It was interesting for me to be on the 'teacher' side of the desk, rather than the 'writer of materials' side of the desk. It gave me the chance to make a few observations. These are:
1) The subtests in general
It is very important to understand the structure of the tests, so you can practise and become familiar with the form your answers will take. Take the writing subtest - You need to be able to write a letter which can be clearly understood and one which makes sense. Your ideas should 'flow' in a logical way. For example:
Paragraph 1: Should state why you are writing
* to refer for ongoing care and support (community nurses)
* to refer for a review of the case and advice on further management (doctor to a specialist)
* to refer for a specialist programme after discharge, e.g. rehab ( nurse/ doctor to physio/ OT)
* to refer (or transfer) to a nursing home / hospice for care after discharge
In paragraph 1, you should also introduce the patient, giving relevant medical and social background information as well as medication information, if needed.
Paragraph 2: Explain recent treatment/ surgery in hospital. Outline any complications that occurred or reasons why the patient may need assistance or further management after discharge.
Paragraph 3: Usually the time that you ask for the help for an issue which has triggered the need for referral. For example, the patient may not be well enough after surgry to manage personal care and not have family close by to help. The patient may have a dressing to be done after discharge. The patient may need blood tests and review by the GP after discharge.
So, paragraph 3 is often the 'request' paragraph. What you are saying is 'I've explained about the patient and why s/he needs your help. Now, could you please ......?
2) The role plays in the speaking subtest.
These also follow a format, always with the awareness that the interlocutor (playing the part of the patient/carer/relative) will try to take you off track.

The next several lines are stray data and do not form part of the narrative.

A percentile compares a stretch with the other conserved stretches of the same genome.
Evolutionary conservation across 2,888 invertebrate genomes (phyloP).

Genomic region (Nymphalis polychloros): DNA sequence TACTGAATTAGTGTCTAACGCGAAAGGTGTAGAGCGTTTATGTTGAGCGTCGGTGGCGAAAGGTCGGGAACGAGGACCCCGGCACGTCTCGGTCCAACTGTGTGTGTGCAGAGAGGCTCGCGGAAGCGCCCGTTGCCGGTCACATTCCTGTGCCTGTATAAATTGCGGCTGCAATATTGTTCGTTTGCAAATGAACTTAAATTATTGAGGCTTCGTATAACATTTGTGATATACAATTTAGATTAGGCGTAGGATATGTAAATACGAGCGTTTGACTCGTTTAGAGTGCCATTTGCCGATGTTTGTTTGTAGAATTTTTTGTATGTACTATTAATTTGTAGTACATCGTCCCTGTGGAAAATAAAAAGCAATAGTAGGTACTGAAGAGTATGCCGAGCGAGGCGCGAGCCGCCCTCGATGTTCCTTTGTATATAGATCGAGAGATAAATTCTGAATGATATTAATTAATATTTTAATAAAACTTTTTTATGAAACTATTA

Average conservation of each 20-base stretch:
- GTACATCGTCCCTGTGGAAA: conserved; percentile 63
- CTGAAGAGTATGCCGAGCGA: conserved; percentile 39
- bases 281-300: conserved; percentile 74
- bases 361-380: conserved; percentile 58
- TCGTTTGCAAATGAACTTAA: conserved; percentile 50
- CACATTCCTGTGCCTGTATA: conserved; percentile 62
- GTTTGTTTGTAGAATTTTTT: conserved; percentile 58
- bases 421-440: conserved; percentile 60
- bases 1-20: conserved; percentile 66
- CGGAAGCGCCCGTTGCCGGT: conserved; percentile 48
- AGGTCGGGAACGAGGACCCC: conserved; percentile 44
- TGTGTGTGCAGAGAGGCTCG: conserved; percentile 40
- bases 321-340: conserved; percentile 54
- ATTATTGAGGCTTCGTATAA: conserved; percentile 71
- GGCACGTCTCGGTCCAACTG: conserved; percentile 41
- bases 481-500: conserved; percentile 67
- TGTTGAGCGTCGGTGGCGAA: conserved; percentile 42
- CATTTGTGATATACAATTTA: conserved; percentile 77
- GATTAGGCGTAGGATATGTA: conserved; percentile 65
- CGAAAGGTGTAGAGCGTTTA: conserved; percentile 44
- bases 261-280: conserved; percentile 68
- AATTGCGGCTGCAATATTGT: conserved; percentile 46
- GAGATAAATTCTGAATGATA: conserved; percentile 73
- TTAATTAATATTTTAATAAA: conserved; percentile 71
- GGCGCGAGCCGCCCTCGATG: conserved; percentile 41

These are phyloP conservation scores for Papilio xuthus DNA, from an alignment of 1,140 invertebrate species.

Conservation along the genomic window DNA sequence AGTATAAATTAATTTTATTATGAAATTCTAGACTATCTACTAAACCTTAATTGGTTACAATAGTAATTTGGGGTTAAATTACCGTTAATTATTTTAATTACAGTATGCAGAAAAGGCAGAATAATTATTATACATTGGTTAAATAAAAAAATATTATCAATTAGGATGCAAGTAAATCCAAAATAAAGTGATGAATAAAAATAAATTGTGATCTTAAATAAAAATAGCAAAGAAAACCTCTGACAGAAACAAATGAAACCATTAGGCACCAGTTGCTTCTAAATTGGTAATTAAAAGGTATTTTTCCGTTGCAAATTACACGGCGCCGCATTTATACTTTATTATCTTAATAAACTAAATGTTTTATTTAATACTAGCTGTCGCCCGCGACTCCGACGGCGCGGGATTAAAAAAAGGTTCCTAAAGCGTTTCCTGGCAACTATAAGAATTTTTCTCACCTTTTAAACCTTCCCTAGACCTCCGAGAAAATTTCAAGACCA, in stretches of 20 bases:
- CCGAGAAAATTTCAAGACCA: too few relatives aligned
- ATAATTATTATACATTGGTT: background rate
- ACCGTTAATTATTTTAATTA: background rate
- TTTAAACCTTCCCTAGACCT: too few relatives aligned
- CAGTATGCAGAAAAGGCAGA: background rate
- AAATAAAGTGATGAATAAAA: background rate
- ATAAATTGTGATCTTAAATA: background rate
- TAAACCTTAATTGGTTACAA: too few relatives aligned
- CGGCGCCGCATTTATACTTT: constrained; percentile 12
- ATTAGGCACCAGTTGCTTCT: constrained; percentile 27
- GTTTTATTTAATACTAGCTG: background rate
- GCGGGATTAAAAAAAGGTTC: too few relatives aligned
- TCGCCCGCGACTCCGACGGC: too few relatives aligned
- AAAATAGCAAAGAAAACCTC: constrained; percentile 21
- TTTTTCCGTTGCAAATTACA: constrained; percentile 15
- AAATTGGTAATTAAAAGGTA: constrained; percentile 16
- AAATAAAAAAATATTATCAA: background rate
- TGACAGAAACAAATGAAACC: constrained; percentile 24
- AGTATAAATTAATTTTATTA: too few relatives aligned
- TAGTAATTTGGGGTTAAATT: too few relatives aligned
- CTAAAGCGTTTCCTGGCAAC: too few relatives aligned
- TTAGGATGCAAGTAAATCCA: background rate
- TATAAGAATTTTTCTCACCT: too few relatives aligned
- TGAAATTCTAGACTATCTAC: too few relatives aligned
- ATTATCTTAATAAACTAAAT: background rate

Read the tasks carefully and plan your dialogue, so that you can cover all the tasks.
Identify the language functions you are going to display - explaining something, giving gentle advice/ suggesting, giving strong advice/ warning about serious consequences.
Finally, never forget that your 'patient' is supposed to be someone with no medical knowledge or limited knowledge. You need to be able to talk in terms that your 'patient' will understand. Think of some of the procedures/ blood tests/ operations, you may have to explain during the role play. Write down 3 or 4 points which you will use in your explanation and practise with a friend.
For example, a podiatrist explaining to a patient how s/he will treat an ingrown toenail which has become very painful.
You will notice, that I gave an example for a podiatrist. This is because each of the 12 professions uses the same language functions in order to communicate well. Everyone has to explain something, speak empathetically, persuade patients to do something they don't want to do, give advice, make suggestions about lifestyle changes, respond to complaints, talk about embarrassing or sensative topics etc.
This means that you can look at any role play examples and 'rewrite' them for your profession, especially if there are few resources for your profesion, e.g. optometry, radiography or podiatry.
The heading of the blog today refers to the benefit of class-room teaching. Whilst I am a great fan of Blended Learning and online courses ( I write them after all!), I think f2f teaching and learning has an important place in OET preparation. Many candidates I speak to or receive comments from, access materials which are outdated or incorrect, when they practise OET skills. Some try to learn role plays off by heart - a disaster! A good preparation class gives you and your teacher the opportunity of pinpointing where the issues are - where you are going wrong, in effect.